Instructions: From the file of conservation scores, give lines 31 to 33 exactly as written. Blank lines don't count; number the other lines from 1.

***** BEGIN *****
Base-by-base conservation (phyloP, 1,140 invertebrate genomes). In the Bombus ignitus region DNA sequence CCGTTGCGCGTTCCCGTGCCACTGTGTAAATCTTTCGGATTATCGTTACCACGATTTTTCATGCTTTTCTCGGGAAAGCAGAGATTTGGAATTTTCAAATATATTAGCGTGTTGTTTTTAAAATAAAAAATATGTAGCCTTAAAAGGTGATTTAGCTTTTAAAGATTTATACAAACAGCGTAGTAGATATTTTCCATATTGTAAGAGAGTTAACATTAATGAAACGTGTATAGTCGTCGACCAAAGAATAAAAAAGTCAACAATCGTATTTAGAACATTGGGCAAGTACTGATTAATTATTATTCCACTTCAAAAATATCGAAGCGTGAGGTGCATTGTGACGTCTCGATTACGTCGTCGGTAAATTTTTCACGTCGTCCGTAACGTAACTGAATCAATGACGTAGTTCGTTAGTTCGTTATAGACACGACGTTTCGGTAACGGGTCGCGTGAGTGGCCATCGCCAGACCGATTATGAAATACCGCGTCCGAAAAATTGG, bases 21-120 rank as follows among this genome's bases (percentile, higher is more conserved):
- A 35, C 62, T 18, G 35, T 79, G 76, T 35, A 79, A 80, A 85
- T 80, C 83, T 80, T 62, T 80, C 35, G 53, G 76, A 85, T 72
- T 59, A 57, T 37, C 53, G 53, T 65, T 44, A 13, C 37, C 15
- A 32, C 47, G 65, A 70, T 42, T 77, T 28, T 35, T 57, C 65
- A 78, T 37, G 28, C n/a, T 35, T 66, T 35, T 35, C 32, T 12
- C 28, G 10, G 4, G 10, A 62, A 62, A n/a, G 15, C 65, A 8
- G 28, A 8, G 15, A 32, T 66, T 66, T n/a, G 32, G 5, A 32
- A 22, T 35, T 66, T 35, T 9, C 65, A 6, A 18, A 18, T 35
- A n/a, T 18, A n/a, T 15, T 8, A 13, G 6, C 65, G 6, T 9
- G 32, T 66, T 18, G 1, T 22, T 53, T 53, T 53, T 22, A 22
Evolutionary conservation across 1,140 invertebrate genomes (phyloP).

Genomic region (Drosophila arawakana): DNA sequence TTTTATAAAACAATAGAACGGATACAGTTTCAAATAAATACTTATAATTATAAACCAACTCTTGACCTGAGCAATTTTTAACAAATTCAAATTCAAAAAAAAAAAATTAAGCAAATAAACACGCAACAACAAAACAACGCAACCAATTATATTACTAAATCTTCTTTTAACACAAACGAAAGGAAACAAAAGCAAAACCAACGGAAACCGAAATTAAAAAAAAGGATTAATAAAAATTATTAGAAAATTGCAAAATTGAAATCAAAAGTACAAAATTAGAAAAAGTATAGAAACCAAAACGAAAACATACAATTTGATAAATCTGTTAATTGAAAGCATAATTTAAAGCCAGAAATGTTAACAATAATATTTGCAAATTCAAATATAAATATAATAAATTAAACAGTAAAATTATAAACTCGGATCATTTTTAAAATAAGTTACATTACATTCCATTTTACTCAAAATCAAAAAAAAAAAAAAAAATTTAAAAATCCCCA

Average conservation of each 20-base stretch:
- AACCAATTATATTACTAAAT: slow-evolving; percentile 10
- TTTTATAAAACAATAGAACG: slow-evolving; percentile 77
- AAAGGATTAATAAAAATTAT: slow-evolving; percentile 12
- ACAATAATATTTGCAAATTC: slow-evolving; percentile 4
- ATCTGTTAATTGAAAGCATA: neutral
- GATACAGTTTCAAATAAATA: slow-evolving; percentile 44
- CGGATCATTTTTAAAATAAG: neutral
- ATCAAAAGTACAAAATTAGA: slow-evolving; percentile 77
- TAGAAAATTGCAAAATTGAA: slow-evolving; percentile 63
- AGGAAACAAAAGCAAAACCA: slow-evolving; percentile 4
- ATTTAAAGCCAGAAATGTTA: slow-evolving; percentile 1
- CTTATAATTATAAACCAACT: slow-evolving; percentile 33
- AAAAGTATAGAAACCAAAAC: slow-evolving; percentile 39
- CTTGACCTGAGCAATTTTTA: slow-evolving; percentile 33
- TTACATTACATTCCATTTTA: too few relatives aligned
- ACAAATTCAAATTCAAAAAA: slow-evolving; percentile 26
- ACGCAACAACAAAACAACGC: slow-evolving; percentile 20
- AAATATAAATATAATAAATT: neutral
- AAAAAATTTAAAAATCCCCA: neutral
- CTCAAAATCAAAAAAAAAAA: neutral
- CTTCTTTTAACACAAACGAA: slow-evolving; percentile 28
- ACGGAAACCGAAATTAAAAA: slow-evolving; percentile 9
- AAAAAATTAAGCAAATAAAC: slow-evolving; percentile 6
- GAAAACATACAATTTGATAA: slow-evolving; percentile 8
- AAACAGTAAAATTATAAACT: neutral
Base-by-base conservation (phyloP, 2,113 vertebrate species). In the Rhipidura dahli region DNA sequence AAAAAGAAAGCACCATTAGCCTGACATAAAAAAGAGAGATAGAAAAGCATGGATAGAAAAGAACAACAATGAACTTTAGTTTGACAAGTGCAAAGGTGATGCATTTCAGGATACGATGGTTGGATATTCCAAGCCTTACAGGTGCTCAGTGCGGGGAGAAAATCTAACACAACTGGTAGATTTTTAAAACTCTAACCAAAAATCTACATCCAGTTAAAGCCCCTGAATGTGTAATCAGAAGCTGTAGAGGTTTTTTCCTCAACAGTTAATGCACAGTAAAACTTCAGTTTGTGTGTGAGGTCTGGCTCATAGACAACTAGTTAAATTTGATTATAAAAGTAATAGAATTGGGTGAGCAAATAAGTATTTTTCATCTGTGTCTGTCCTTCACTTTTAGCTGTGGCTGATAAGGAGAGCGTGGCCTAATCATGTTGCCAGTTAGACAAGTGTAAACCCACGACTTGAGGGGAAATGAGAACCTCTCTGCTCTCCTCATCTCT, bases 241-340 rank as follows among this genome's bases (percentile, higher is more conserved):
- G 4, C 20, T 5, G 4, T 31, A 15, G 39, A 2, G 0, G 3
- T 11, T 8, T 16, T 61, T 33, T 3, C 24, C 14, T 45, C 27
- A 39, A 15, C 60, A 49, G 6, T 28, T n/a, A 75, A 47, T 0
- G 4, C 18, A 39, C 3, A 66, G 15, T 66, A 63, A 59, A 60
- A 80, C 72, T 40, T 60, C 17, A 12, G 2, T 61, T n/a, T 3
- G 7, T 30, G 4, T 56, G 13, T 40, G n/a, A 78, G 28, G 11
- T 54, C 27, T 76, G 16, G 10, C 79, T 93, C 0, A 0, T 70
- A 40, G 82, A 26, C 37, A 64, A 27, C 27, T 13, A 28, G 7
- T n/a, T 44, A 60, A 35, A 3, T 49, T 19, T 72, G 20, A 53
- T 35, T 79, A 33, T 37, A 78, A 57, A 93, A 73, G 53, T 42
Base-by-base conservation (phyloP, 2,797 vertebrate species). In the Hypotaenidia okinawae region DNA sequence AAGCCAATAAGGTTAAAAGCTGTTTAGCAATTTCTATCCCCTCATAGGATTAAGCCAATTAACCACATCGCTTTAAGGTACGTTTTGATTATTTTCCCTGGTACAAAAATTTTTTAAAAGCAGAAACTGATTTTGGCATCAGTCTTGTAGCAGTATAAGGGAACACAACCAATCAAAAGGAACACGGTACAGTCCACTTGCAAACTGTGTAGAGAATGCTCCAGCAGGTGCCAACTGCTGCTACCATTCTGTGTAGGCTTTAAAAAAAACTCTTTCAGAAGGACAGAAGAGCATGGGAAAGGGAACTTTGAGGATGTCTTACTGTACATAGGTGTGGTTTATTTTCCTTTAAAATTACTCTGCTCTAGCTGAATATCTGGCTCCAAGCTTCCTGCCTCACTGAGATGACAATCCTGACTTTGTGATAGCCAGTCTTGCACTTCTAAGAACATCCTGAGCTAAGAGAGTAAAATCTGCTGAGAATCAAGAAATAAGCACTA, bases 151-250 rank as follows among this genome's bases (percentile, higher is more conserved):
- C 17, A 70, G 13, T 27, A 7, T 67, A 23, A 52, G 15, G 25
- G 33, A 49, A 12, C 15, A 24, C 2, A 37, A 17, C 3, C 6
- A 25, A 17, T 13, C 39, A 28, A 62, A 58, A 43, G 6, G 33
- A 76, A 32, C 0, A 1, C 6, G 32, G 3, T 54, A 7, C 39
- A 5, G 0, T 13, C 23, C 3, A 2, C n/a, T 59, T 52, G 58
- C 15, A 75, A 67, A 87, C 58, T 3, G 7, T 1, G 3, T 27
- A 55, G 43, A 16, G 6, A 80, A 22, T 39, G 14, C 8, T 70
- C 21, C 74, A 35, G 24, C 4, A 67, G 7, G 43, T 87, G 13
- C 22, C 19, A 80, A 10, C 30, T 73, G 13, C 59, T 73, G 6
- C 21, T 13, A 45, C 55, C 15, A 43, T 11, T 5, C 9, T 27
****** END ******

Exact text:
- ACGCAACAACAAAACAACGC: slow-evolving; percentile 20
- AAATATAAATATAATAAATT: neutral
- AAAAAATTTAAAAATCCCCA: neutral